Posted on May 23, 2017 by Laura Lam

Household debt is topping its 2008 peak prior to the housing crash. Total household debt has risen to $12.73 trillion in the first quarter, the Federal Reserve Bank of New York reported last week. However, Americans are handling their debt—mortgages, credit cards, auto loans, and other forms of borrowing – much better, the report shows.  Americans were delinquent on 4.8% of total debt in the first quarter. For comparison, at the end of 2009, 11.9% of consumers were delinquent on their debt by at least 30 days. The increase in household debt may indicate that more Americans are confident about…

Renters Finally Turning Toward Homeownership

Posted on May 04, 2017 by Laura Lam

The homeownership rate has been on the decline ever since the peak of the housing bubble a decade ago.  However, last month, the Census Department said American home ownership was 63.6% in the first quarter, down a bit from the fourth quarter of 2016, but up from a year ago, which is economists’ preferred way to gauge the data. According to Trulia Chief Economist Ralph McLaughlin, the number of owner-occupied households rose more quickly than renter households for the first time since 2006. The number of new owner households was up 850,000, compared to a 365,000 increase in the number of…

Auto Loan Defaults Not Likely to Cause Next Bubble

Posted on April 10, 2017 by Laura Lam

An increase in the delinquency of risky auto loans probably won’t send the U.S. economy into the doldrums the way the mortgage loan crisis did in 2008-09, but it will likely pinch car sales.  Borrowers are falling behind on most subprime car loans, but deep subprime consumers – those with credit scores below 550 – have deteriorated fastest, according to a report by Morgan Stanley. Just like mortgages, many of those loans have been packaged into bonds, “securitized” in Wall Street parlance, and sold across the world to investors searching for yields in the wake of the financial crisis. Car…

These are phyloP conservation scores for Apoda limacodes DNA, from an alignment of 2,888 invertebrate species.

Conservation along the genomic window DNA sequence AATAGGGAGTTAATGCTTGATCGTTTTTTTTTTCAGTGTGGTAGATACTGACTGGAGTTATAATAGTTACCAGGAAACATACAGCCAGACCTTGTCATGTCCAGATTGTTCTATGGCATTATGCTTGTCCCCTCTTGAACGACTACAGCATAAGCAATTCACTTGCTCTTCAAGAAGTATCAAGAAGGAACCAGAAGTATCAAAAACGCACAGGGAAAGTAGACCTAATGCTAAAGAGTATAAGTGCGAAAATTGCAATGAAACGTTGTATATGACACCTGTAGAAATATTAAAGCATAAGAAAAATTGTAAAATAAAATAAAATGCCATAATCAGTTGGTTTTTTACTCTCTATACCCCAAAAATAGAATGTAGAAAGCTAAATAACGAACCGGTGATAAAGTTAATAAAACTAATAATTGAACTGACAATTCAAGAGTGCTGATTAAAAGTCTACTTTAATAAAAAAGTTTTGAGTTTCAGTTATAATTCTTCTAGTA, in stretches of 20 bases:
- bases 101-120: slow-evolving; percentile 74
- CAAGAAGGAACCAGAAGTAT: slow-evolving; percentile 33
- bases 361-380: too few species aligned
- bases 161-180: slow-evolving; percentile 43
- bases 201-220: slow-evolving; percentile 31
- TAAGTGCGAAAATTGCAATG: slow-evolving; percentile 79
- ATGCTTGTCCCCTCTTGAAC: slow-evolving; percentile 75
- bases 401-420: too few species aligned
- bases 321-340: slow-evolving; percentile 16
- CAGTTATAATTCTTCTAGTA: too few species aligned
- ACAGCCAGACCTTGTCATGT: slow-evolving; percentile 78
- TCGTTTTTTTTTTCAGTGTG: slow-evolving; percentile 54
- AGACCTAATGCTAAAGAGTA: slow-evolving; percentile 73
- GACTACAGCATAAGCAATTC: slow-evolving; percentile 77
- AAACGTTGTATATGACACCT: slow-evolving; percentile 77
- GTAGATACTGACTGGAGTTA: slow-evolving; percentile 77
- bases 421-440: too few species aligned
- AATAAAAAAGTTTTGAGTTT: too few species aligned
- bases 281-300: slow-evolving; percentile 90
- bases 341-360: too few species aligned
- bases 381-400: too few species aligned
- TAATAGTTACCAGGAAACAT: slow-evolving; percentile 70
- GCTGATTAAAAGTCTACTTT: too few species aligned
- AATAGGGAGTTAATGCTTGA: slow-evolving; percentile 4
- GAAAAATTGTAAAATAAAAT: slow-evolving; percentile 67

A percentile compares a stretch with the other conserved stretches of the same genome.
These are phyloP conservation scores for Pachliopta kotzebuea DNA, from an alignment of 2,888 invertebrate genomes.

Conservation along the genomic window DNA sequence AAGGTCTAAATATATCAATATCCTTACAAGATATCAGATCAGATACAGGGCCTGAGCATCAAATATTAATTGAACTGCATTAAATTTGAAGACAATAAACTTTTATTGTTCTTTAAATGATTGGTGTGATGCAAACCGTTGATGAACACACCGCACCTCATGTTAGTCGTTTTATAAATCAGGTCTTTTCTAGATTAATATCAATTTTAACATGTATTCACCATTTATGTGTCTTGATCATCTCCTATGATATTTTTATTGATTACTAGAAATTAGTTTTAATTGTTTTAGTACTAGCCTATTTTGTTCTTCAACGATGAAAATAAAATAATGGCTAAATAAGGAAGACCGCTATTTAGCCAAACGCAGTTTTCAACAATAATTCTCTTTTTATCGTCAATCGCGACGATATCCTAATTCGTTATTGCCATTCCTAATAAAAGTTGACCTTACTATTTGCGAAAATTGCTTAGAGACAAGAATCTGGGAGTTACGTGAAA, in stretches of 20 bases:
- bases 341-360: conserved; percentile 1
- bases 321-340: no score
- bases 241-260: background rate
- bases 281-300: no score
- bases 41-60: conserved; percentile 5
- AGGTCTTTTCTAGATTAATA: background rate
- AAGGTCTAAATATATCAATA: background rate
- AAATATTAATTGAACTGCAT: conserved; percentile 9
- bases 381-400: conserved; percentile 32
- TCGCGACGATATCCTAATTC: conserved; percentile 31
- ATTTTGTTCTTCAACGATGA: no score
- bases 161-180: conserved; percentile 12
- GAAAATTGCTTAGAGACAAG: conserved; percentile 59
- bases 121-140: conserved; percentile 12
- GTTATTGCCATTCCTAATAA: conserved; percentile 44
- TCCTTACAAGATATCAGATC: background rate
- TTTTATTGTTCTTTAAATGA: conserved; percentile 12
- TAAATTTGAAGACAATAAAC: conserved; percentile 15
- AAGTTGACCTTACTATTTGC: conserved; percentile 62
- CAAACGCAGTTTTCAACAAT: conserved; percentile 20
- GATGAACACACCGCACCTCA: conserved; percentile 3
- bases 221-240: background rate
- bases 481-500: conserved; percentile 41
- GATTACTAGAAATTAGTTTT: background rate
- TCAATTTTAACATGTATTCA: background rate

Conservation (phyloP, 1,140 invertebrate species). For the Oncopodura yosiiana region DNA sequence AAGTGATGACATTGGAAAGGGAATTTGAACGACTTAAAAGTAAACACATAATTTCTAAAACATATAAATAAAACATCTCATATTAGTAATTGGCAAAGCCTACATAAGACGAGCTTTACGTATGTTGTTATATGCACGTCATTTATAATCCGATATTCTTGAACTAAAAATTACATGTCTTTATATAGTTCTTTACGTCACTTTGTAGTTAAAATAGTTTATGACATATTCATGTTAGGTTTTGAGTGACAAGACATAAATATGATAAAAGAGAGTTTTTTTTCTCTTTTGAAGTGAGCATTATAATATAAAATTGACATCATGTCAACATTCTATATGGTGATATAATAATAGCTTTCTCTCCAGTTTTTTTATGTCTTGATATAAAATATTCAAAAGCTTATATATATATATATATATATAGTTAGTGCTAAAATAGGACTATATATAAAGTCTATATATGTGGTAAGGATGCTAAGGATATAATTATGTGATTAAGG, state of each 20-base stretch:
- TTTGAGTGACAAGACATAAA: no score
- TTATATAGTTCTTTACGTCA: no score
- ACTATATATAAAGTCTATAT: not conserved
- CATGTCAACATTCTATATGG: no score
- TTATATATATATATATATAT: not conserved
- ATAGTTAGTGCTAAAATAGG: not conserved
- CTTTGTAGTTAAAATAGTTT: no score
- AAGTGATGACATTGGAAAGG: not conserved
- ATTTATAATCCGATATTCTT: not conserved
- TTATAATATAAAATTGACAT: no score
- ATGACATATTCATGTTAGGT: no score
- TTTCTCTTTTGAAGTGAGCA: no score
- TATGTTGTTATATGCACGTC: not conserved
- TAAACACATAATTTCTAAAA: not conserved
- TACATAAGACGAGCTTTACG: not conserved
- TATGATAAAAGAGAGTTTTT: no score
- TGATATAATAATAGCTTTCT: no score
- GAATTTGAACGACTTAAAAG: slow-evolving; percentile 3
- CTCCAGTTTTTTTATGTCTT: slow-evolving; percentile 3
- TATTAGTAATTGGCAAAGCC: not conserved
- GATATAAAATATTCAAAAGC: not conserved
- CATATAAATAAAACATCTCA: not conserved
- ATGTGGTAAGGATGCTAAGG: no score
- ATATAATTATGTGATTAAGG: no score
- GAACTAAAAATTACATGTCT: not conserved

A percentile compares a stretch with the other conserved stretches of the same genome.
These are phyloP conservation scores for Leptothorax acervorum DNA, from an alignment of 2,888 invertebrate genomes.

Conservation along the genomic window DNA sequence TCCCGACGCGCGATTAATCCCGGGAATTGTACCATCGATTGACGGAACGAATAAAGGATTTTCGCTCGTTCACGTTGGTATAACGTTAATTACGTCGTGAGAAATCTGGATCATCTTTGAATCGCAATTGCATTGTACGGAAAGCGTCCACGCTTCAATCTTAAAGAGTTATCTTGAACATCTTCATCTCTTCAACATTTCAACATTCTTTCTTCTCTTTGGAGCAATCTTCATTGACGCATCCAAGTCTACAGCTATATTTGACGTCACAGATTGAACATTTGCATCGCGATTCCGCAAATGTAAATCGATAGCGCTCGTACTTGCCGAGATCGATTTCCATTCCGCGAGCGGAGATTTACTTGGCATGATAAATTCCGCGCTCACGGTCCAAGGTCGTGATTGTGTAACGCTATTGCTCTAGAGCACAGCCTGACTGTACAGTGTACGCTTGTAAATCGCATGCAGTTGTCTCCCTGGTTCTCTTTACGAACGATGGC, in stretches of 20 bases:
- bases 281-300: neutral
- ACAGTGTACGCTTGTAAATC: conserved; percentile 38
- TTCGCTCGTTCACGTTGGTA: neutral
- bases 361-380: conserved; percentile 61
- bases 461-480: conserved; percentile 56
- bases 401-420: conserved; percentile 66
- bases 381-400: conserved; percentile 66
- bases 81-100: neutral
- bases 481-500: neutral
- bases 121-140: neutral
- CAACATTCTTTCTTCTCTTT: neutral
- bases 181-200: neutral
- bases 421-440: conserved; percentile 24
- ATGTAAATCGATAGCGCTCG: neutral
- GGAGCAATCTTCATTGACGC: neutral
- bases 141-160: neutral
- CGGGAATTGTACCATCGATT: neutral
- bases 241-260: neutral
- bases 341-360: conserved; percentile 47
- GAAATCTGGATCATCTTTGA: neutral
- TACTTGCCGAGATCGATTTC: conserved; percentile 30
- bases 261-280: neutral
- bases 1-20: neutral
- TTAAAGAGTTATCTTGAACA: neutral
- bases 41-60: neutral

New Home Mortgage Apps Rise 3% in September

Posted on October 21, 2016 by Laura Lam

The Mortgage Bankers Association (MBA) Builder Application Survey (BAS) data for September 2016 shows mortgage applications for new home purchases increased 3% relative to September 2015. Compared to August 2016, applications decreased by 7%. This change does not include any adjustment for typical seasonal patterns. “After a strong start in 2016 and despite evidence of increasing costs, mortgage applications for new homes have maintained a pace modestly above 2015 rates,” said Lynn Fisher, MBA’s Vice President of Research and Economics. “The monthly decline in mortgage applications in September is largely attributable to typical declines in building activity this time of year….

Some Cities Still Drowning in Underwater Mortgages

Posted on September 21, 2016 by Laura Lam

More than 1 in 10 U.S. homeowners remain underwater on their mortgages.  This number is much less than a year ago and far lower than when the housing bubble burst in 2008 which left nearly a third in negative equity. But in some metros, the share of underwater homes is far higher in urban than suburban areas, reports Zillow. Even as the number of underwater homes keeps plunging nationwide, pockets of negative equity persist in some of the country’s largest metropolitan areas – primarily in the East and Midwest. Places like Cleveland, Detroit, Chicago and Philadelphia remain freighted with underwater homes…